Name: We Came as Romans
Members: Joshua Moore, Dave Stephens, Lou Cotton, Andy Glass, Kyle Pavone, David Puckett
Interviewee: Dave Stephens
Occupation: Vocalist, Songwriter, Multi-Instrumentalist
Current Release: Cold Like War on SharpTone Records
Recommendations: The Subtle Art of Not Giving a F***-I like this book because it teaches you to stay focused on the things in life that matter and avoid distractions like TV, social media, technology, and things that don’t matter. Its helped me control my emotions and spend my energy on things that are actually important to me.
Architects-Gone With the Wind
I’ve never heard such emotion from a singer with lyrics as deep and as sad as these are. Seeing it live made me love the song even more.
Website / Contact: If you enjoyed this interview with We Came as Romans, there is plenty more information on their facebook profile.
When did you start writing/producing music - and what or who were your early passions and influences? What what is about music and/or sound that drew you to it?
My mom plays drums and my dad plays guitar so I’ve always been incredibly drawn to music. At a young age, they also bought me a keyboard! So I had three different instruments to play around on so it became an obsession at an early age. Once I was old enough and in the fifth grade, my parents bought me an electric guitar and I was hooked! All I wanted to do was play music and be in a band. My dad collects a lot of records and I loved pretending to rock out to his classic rock like Led Zepplin, The Beatles, Rolling Stones, etc. We had this massive old sound system in their basement and I loved turning it up as loud as it would go and listen to the music all day.
For most artists, originality is first preceded by a phase of learning and, often, emulating others. What was this like for you? What is the the relationship between copying, learning and your own creativity?
I became a singer because of bands like Blink 182, Relient K, Green Day, MXPX, a lot of pop-punk. And I started a pop-punk band but I was a really terrible singer. My mom bought me lessons to try and get better and also to sing properly so I’d stop losing my voice. As I got older, I started getting into heavier music. Underoath became one of my favourite bands and Spencer was one of my favourite vocalists. I learned to scream by mimicking him! Eventually, once I learned, I feel like I developed my own style and signature, which every artist needs to eventually do. If you sound like every other vocalist or every other band, you will never stand out or make a name for yourself as an artist or band.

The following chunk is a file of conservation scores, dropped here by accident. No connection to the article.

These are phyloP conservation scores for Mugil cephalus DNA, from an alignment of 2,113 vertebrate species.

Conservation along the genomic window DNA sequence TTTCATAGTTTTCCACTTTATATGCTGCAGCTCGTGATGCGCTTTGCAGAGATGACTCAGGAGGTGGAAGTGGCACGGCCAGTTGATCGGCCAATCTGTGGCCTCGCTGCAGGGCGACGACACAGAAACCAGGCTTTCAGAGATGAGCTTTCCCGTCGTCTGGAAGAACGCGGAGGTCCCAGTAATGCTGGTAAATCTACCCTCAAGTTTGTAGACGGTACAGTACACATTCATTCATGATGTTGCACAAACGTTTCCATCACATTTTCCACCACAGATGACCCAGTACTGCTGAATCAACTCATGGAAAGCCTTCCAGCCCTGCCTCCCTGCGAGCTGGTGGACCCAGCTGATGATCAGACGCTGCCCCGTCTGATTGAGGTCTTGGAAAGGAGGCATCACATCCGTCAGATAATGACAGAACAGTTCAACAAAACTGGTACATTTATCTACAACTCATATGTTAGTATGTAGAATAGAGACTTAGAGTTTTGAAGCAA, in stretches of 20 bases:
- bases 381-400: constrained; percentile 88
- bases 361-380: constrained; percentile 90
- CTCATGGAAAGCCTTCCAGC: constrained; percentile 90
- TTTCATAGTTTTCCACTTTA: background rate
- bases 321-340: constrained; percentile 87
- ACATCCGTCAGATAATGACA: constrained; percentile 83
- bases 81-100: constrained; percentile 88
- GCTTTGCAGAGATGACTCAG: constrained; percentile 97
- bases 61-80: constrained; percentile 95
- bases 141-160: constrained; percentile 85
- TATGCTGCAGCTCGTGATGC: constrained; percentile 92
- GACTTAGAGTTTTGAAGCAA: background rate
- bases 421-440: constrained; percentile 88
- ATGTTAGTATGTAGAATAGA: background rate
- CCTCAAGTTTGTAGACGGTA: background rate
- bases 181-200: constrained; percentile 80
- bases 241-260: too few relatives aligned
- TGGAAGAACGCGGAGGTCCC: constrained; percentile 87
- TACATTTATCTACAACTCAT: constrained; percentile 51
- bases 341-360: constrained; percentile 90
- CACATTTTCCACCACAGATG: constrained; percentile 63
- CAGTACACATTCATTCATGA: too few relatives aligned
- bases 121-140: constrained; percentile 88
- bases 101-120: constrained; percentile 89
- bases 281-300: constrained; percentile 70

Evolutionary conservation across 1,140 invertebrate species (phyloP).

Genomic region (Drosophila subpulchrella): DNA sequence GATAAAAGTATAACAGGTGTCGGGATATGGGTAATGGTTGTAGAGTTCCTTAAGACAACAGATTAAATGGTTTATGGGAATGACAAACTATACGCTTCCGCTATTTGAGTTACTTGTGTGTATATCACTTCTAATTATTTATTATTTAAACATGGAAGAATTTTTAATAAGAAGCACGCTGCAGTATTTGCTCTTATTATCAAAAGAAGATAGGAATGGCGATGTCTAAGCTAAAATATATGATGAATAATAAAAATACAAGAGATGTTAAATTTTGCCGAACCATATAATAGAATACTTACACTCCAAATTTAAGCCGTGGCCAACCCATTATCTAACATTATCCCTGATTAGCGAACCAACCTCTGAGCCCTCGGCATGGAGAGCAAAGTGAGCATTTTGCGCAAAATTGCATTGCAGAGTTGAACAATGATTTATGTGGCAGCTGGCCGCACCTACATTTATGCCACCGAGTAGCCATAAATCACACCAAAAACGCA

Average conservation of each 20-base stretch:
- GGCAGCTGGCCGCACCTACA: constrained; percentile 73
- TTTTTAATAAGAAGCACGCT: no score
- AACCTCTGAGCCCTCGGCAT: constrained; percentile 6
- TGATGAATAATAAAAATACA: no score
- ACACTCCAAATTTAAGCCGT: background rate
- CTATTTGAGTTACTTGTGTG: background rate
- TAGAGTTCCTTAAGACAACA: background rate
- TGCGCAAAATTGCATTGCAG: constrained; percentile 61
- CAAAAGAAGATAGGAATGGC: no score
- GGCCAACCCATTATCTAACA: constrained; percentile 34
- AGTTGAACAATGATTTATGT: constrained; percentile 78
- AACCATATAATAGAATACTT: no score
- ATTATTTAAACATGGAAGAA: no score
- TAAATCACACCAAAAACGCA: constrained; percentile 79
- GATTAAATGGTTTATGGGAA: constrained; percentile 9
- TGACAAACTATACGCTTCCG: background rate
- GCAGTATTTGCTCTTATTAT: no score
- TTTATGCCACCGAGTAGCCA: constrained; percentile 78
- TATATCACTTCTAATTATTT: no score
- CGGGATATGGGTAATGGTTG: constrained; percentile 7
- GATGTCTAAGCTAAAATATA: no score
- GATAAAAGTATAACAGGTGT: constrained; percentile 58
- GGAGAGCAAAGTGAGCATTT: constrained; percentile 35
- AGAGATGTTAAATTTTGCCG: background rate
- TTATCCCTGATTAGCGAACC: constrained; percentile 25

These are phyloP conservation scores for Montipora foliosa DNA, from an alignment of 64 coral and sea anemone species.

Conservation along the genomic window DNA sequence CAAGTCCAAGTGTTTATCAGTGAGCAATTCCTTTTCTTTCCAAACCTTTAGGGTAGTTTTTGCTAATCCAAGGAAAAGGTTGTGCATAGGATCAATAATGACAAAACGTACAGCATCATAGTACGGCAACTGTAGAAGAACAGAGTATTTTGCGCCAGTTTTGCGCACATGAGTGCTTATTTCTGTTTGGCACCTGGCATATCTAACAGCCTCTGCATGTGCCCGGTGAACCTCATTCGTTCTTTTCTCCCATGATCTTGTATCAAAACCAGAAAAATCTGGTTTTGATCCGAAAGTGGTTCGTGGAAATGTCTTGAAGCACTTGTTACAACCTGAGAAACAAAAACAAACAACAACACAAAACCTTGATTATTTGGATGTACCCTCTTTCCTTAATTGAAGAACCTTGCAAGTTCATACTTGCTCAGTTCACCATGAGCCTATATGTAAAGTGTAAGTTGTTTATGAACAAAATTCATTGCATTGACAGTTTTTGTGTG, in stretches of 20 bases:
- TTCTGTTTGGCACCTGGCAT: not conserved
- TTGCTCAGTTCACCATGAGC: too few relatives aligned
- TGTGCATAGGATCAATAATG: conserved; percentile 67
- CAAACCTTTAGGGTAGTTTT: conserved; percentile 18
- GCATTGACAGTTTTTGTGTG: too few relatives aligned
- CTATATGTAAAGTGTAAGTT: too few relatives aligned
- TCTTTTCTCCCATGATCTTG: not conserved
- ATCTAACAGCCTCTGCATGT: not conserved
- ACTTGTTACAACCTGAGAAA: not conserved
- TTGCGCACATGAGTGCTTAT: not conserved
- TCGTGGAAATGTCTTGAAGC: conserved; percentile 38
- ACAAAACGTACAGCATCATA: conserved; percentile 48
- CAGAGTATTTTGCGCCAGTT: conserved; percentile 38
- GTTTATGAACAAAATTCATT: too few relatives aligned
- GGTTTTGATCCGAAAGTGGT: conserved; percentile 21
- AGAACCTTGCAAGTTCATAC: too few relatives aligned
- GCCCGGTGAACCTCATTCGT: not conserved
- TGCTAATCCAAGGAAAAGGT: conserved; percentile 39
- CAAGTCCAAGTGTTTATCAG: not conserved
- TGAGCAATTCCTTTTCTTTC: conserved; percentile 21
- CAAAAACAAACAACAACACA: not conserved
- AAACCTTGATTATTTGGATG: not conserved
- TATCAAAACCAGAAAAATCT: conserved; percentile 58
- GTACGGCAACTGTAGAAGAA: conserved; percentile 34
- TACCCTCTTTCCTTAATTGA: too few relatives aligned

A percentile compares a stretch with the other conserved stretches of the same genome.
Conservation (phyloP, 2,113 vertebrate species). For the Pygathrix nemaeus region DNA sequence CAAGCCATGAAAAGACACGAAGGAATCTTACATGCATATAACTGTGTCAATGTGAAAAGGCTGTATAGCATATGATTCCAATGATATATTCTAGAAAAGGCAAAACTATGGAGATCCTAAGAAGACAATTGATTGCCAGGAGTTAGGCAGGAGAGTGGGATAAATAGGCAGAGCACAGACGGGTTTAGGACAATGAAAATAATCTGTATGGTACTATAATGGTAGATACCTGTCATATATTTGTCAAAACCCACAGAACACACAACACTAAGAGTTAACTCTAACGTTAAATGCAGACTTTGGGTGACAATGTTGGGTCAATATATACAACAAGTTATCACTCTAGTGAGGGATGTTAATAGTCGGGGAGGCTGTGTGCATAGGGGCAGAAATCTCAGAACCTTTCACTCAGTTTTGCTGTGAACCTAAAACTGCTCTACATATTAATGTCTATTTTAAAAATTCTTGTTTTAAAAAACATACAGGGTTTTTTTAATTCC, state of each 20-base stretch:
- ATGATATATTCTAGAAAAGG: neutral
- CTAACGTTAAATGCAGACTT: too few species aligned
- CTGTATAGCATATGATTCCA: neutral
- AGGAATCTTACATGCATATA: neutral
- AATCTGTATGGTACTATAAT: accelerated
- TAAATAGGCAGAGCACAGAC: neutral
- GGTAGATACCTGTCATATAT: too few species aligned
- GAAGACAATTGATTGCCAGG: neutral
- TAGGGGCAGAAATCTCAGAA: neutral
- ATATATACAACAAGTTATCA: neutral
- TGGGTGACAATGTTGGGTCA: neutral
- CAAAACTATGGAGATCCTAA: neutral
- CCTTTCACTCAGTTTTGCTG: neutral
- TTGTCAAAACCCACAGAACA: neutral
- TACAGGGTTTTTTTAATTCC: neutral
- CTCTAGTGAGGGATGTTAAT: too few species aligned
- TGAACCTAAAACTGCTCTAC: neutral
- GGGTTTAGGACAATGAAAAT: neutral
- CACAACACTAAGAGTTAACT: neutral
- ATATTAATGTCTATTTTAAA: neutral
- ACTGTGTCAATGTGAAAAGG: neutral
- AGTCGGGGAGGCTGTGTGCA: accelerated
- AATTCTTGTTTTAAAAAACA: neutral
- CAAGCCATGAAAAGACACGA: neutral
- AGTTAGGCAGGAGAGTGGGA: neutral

What were your main compositional- and production-challenges in the beginning and how have they changed over time?
When we first started this band, we were all 15 to 17 years old and barely knew how to play our instruments, let alone write a song. Once we started getting the hang of making songs, we needed to find a way to stand out from the other bands in the area. We started playing to a click track so we could do live samples and more electronics. At the time, it was very new for a band of our genre to do something like that, so it helped us stand out. In a way, not much has changed. Whenever we write a new record, we are still thinking of ways to push ourselves and stay one step ahead of the trends in the music scene. The worst thing you can do as an artist is make the same record twice. Evolution is extremely important for an artist as well as trying to pave the way for new ideas in this style of music!